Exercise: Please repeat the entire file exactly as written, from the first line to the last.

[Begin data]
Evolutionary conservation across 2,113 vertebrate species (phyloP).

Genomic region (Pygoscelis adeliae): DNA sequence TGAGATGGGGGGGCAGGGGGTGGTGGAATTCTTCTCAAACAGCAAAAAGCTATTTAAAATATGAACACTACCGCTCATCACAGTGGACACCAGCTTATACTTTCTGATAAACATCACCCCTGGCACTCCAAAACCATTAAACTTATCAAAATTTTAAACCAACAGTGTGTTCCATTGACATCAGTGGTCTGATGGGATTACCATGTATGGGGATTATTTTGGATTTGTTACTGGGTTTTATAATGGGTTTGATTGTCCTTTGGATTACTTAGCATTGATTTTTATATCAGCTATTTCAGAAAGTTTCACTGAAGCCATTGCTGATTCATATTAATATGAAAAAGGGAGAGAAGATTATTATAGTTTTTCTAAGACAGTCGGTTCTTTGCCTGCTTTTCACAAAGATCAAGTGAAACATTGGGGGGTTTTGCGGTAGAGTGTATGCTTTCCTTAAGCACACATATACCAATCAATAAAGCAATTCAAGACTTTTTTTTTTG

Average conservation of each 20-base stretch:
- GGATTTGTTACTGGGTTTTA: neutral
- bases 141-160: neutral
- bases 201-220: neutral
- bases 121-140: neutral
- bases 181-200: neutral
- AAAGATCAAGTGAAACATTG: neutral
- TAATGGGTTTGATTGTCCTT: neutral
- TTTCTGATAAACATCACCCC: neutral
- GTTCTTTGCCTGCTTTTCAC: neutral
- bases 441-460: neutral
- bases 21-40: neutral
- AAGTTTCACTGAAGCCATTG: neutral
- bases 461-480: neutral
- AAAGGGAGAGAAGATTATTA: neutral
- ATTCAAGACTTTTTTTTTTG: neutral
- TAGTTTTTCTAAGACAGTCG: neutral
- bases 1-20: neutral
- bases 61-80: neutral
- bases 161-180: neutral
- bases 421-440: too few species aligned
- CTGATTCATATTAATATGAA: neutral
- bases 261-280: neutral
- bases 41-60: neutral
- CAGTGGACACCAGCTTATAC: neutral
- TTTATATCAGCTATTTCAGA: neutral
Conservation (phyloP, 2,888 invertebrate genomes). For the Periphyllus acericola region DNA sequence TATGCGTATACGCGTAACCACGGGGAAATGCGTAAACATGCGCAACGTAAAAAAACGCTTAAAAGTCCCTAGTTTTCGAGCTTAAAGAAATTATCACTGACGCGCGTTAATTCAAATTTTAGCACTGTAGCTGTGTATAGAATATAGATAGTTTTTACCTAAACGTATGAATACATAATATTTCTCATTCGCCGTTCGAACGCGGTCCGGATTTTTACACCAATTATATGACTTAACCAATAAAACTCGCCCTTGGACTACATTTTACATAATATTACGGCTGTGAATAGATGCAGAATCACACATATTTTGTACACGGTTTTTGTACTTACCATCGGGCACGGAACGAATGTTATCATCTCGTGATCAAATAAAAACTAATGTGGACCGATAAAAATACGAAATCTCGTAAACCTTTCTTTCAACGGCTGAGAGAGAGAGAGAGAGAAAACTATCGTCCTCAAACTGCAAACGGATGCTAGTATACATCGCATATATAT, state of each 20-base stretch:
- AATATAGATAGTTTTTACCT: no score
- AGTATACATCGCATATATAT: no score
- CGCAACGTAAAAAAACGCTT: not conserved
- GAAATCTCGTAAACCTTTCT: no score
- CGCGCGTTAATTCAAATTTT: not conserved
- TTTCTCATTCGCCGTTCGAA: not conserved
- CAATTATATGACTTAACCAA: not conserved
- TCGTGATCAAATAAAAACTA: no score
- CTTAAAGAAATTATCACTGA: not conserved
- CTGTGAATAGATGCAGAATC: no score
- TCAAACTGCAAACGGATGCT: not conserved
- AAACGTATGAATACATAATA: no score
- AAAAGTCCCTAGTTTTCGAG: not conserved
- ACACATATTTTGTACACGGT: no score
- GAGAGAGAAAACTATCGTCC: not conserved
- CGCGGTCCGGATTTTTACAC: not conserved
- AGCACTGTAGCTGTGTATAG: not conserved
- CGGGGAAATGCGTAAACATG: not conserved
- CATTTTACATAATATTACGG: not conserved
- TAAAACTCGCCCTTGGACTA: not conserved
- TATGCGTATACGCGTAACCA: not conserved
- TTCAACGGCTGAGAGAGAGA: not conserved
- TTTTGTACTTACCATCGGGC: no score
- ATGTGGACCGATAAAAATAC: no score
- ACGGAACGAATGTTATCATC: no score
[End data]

Evolutionary conservation across 2,113 vertebrate species (phyloP).

Genomic region (Pygoscelis adeliae): DNA sequence TGAGATGGGGGGGCAGGGGGTGGTGGAATTCTTCTCAAACAGCAAAAAGCTATTTAAAATATGAACACTACCGCTCATCACAGTGGACACCAGCTTATACTTTCTGATAAACATCACCCCTGGCACTCCAAAACCATTAAACTTATCAAAATTTTAAACCAACAGTGTGTTCCATTGACATCAGTGGTCTGATGGGATTACCATGTATGGGGATTATTTTGGATTTGTTACTGGGTTTTATAATGGGTTTGATTGTCCTTTGGATTACTTAGCATTGATTTTTATATCAGCTATTTCAGAAAGTTTCACTGAAGCCATTGCTGATTCATATTAATATGAAAAAGGGAGAGAAGATTATTATAGTTTTTCTAAGACAGTCGGTTCTTTGCCTGCTTTTCACAAAGATCAAGTGAAACATTGGGGGGTTTTGCGGTAGAGTGTATGCTTTCCTTAAGCACACATATACCAATCAATAAAGCAATTCAAGACTTTTTTTTTTG

Average conservation of each 20-base stretch:
- GGATTTGTTACTGGGTTTTA: neutral
- bases 141-160: neutral
- bases 201-220: neutral
- bases 121-140: neutral
- bases 181-200: neutral
- AAAGATCAAGTGAAACATTG: neutral
- TAATGGGTTTGATTGTCCTT: neutral
- TTTCTGATAAACATCACCCC: neutral
- GTTCTTTGCCTGCTTTTCAC: neutral
- bases 441-460: neutral
- bases 21-40: neutral
- AAGTTTCACTGAAGCCATTG: neutral
- bases 461-480: neutral
- AAAGGGAGAGAAGATTATTA: neutral
- ATTCAAGACTTTTTTTTTTG: neutral
- TAGTTTTTCTAAGACAGTCG: neutral
- bases 1-20: neutral
- bases 61-80: neutral
- bases 161-180: neutral
- bases 421-440: too few species aligned
- CTGATTCATATTAATATGAA: neutral
- bases 261-280: neutral
- bases 41-60: neutral
- CAGTGGACACCAGCTTATAC: neutral
- TTTATATCAGCTATTTCAGA: neutral
Conservation (phyloP, 2,888 invertebrate genomes). For the Periphyllus acericola region DNA sequence TATGCGTATACGCGTAACCACGGGGAAATGCGTAAACATGCGCAACGTAAAAAAACGCTTAAAAGTCCCTAGTTTTCGAGCTTAAAGAAATTATCACTGACGCGCGTTAATTCAAATTTTAGCACTGTAGCTGTGTATAGAATATAGATAGTTTTTACCTAAACGTATGAATACATAATATTTCTCATTCGCCGTTCGAACGCGGTCCGGATTTTTACACCAATTATATGACTTAACCAATAAAACTCGCCCTTGGACTACATTTTACATAATATTACGGCTGTGAATAGATGCAGAATCACACATATTTTGTACACGGTTTTTGTACTTACCATCGGGCACGGAACGAATGTTATCATCTCGTGATCAAATAAAAACTAATGTGGACCGATAAAAATACGAAATCTCGTAAACCTTTCTTTCAACGGCTGAGAGAGAGAGAGAGAGAAAACTATCGTCCTCAAACTGCAAACGGATGCTAGTATACATCGCATATATAT, state of each 20-base stretch:
- AATATAGATAGTTTTTACCT: no score
- AGTATACATCGCATATATAT: no score
- CGCAACGTAAAAAAACGCTT: not conserved
- GAAATCTCGTAAACCTTTCT: no score
- CGCGCGTTAATTCAAATTTT: not conserved
- TTTCTCATTCGCCGTTCGAA: not conserved
- CAATTATATGACTTAACCAA: not conserved
- TCGTGATCAAATAAAAACTA: no score
- CTTAAAGAAATTATCACTGA: not conserved
- CTGTGAATAGATGCAGAATC: no score
- TCAAACTGCAAACGGATGCT: not conserved
- AAACGTATGAATACATAATA: no score
- AAAAGTCCCTAGTTTTCGAG: not conserved
- ACACATATTTTGTACACGGT: no score
- GAGAGAGAAAACTATCGTCC: not conserved
- CGCGGTCCGGATTTTTACAC: not conserved
- AGCACTGTAGCTGTGTATAG: not conserved
- CGGGGAAATGCGTAAACATG: not conserved
- CATTTTACATAATATTACGG: not conserved
- TAAAACTCGCCCTTGGACTA: not conserved
- TATGCGTATACGCGTAACCA: not conserved
- TTCAACGGCTGAGAGAGAGA: not conserved
- TTTTGTACTTACCATCGGGC: no score
- ATGTGGACCGATAAAAATAC: no score
- ACGGAACGAATGTTATCATC: no score